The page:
Bronchoscopy biopsy

A bronchoscope is a thin, flexible tube that a doctor or nurse uses to look inside your airways and lungs and collect samples of cells (biopsy).

You usually have a biopsy to find out for certain if you have lung cancer. A doctor or nurse takes samples of cells or tissue from the abnormal area. They look at the biopsy samples under a microscope to check for cancer cells.

There are different ways of doing a biopsy. Your cancer doctor or nurse will talk to you about the type of biopsy you will have. 

During a bronchoscopy, a doctor or nurse uses a thin, flexible tube (bronchoscope) to look inside your airways and lungs. The tube has a tiny camera on the end. The camera shows a picture of the area on a screen. They can take samples of cells (biopsies) from your lung or airways using the bronchoscope.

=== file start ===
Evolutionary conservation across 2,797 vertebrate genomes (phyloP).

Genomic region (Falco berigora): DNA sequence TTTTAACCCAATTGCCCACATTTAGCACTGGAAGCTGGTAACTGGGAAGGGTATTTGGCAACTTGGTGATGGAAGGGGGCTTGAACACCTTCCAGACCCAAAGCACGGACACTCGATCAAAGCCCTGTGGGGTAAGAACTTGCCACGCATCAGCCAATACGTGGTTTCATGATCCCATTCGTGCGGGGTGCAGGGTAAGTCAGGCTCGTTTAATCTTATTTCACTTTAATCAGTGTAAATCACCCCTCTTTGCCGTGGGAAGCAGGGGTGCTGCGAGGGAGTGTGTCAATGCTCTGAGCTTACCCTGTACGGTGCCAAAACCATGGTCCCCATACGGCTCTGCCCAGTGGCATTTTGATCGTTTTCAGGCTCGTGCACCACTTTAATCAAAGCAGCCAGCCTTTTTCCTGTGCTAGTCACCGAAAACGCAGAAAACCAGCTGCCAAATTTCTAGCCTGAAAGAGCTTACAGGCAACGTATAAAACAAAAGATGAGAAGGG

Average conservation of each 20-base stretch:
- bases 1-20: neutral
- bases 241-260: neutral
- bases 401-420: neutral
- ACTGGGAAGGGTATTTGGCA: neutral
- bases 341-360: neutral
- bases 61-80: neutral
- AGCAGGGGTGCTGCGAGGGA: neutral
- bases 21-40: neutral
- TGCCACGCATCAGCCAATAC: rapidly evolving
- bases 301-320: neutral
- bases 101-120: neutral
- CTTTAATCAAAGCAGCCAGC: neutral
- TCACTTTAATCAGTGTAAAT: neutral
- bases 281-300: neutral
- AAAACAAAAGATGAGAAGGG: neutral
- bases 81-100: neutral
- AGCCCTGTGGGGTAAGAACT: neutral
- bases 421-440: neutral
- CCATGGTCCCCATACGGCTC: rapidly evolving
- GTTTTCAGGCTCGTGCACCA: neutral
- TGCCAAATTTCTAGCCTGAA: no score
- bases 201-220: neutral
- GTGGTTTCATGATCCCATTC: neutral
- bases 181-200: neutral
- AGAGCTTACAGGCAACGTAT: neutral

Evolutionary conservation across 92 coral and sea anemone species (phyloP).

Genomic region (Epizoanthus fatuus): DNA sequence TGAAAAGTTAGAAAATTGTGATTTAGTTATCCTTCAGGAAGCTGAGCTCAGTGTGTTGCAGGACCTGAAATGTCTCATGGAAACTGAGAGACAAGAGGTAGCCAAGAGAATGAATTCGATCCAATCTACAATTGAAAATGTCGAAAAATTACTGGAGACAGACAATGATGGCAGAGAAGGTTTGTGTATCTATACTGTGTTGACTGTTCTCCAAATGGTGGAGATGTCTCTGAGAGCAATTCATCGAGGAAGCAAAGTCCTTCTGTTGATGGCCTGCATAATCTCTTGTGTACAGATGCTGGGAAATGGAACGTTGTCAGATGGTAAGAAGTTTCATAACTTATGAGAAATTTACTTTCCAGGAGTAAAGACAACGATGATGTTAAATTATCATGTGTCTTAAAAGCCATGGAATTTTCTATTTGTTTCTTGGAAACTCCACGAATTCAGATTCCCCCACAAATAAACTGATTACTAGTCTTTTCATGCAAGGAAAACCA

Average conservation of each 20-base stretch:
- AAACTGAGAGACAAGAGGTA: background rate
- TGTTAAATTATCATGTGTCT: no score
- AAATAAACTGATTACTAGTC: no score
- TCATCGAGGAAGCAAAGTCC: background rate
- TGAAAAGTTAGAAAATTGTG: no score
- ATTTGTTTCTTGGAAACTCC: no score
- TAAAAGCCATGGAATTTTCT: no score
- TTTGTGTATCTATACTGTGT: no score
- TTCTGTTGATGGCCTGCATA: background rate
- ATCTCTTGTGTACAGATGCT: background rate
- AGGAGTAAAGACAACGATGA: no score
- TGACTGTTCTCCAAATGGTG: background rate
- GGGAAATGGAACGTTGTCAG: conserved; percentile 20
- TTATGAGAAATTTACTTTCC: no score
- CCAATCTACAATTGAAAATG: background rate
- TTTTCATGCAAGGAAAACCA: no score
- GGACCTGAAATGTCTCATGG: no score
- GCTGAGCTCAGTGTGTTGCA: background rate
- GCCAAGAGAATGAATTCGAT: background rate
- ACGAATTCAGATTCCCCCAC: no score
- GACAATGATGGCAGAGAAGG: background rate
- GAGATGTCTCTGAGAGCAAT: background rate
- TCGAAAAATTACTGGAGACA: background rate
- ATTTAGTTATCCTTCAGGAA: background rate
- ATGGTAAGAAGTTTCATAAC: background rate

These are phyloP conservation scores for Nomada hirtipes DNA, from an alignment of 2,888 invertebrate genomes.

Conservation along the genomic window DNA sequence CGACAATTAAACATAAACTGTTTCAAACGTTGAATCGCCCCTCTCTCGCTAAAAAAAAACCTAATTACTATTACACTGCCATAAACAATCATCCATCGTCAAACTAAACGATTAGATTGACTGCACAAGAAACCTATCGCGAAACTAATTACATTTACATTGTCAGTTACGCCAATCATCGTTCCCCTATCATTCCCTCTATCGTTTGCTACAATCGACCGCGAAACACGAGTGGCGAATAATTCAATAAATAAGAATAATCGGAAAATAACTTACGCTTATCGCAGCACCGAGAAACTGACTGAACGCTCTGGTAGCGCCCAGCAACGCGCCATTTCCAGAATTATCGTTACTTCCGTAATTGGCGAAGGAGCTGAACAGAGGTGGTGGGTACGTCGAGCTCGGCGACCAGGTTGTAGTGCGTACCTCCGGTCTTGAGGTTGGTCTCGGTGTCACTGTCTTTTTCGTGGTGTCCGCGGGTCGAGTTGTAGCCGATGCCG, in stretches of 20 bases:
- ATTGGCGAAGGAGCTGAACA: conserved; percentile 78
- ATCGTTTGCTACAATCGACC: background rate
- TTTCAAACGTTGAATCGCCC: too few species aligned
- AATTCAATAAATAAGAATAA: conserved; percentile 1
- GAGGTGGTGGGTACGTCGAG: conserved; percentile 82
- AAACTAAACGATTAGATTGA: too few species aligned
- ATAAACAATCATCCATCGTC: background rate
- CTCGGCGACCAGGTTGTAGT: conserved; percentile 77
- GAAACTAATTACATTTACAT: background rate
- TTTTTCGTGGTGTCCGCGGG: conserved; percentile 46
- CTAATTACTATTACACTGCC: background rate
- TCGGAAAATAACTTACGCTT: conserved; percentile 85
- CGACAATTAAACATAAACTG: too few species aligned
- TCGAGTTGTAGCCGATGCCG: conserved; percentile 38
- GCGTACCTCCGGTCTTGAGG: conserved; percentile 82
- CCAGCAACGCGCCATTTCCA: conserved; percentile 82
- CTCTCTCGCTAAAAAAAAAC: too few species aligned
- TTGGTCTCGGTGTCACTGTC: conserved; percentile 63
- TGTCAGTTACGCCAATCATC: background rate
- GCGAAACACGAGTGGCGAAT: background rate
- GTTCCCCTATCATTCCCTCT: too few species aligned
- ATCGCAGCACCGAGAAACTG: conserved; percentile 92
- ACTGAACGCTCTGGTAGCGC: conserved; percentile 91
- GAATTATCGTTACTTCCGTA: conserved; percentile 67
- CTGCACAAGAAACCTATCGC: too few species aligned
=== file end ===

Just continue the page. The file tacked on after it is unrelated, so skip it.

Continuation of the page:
Before the test, you should not eat or drink anything for a few hours.

The nurse or doctor gives you a sedative to help you relax. They also spray a local anaesthetic onto the back of your throat to numb it. After this, they pass the bronchoscope through your nose or mouth and down into your windpipe (trachea).

A bronchoscopy usually takes up to 30 minutes. Afterwards, you should not eat or drink for at least 1 hour. You can go home as soon as the sedation has worn off.

You cannot drive for 24 hours after the sedation. You may have a sore throat for a couple of days.